Mobile strategy key to success for Facebook’s IPO

Posted: May 15, 2012 at 9:13 pm


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NEW YORK -- Mark Zuckerberg celebrated turning 28 Monday on the final leg of a roadshow aimed at building demand for Facebooks initial public offering and convincing investors that he can make money from mobile users.

Chief Executive Officer Zuckerberg, along with Chief Operating Officer Sheryl Sandberg and Chief Financial Officer David Ebersman, will meet potential shareholders in a cross-country tour that includes stops in Chicago and Denver. Facebook engineers, meantime, are putting final touches on products designed to help profit from the 488 million people who access the worlds biggest social network on the go.

Facebook said last week that growth in advertising sales isnt keeping pace with gains in users, many of them logging on from hand-held devices, while some institutional investors have balked at buying Facebook stock, people with knowledge of the matter said. That adds to pressure on company executives to articulate their mobile strategy ahead of the IPO, due this week, said Jay Ritter, a professor at the University of Florida.

In terms of Facebooks valuation, the big issue is whether theyre going to be able to grow to have sustainable profits, said Ritter, who teaches finance in Gainesville. The biggest issue in that regard is the mix of desktop users versus people using their mobile device.

Facebook plans to raise as much as $11.8 billion through the IPO, the biggest ever for an Internet company. Its shares are set to price on Thursday and begin trading under the symbol FB on the Nasdaq the following day. Facebook is offering 337.4 million shares at $28 to $35 apiece, and its seeking a valuation of as high as $96 billion, filings show.

The company plans to stop taking orders for the IPO after U.S. markets close Tuesday, two days ahead of schedule, according to a person with knowledge of the transaction.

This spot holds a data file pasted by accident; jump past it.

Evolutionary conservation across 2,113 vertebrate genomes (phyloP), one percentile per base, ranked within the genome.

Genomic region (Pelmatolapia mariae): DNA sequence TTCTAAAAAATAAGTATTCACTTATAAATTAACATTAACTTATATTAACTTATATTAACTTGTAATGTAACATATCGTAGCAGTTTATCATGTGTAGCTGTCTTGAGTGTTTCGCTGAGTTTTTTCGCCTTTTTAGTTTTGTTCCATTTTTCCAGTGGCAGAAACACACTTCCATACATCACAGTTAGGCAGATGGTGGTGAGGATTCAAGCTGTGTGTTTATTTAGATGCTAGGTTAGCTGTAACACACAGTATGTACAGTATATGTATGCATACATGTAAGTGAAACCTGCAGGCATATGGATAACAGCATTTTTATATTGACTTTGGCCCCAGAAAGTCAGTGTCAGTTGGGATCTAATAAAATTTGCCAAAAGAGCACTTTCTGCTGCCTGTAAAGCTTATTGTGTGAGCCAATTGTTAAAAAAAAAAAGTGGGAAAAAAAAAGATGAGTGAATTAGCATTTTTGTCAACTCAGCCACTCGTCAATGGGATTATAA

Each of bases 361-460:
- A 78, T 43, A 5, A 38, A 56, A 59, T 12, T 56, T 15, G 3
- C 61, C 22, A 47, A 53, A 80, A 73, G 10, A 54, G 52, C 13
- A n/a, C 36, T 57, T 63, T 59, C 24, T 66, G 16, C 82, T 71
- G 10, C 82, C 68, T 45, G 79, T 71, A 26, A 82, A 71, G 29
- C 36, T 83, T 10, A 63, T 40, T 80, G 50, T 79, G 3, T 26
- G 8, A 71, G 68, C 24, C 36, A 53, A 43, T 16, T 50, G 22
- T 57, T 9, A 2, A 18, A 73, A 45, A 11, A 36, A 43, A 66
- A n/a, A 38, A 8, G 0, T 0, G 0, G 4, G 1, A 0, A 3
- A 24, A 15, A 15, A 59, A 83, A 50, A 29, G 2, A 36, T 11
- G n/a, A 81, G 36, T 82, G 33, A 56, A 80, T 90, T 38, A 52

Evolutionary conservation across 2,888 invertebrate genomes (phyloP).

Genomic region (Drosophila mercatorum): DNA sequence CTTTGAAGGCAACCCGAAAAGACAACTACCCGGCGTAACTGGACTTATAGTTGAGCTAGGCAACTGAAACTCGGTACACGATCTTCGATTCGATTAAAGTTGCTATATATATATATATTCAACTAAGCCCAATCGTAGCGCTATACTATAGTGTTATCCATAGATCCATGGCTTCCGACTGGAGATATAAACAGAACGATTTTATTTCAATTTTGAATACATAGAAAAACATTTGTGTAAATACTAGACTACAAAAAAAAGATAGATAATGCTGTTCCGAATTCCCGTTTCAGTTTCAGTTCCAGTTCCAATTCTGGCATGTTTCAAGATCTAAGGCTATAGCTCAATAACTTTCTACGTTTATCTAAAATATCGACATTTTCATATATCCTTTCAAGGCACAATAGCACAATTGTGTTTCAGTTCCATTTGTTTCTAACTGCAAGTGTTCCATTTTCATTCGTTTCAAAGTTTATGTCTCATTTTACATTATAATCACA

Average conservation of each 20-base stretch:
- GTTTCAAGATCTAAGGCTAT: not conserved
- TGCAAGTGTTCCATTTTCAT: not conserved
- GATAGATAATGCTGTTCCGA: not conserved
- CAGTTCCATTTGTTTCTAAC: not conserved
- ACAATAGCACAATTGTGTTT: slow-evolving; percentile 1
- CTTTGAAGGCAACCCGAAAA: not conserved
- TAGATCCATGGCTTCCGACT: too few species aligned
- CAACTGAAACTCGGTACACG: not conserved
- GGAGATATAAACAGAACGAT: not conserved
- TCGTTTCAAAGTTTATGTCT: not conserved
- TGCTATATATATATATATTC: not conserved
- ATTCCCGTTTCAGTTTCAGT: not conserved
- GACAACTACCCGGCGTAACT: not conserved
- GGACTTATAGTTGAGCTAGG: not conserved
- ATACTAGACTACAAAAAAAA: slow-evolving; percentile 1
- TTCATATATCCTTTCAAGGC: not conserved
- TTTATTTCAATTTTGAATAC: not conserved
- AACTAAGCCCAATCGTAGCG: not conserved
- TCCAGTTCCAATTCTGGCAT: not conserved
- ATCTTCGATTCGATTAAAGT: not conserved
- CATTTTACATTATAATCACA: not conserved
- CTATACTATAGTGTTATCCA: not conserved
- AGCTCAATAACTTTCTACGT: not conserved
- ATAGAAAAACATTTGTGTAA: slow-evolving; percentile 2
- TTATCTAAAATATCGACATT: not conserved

Ads shown on mobile devices are smaller, harder to decipher and can be less likely to prompt users to make a purchase. That means they may be less appealing to advertisers and less lucrative than marketing messages on bigger computers.

Growth in use of Facebook through our mobile products, where our ability to monetize is unproven, as a substitute for use on personal computers may negatively affect our revenue and financial results, Facebook says in its IPO filings.

As part of its effort to wring sales from mobile users, Facebook unveiled a new online store last week to help it play catch-up with Apple and Google in the area of applications that can be downloaded onto hand-held devices.

Facebook has began taking developer submissions for its App Center, a curated online store for programs that run on the social network. Facebook would keep a cut of the revenue generated by developers who sell software in the store, helping it diversify away from traditional advertising.

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Mobile strategy key to success for Facebook’s IPO

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May 15th, 2012 at 9:13 pm

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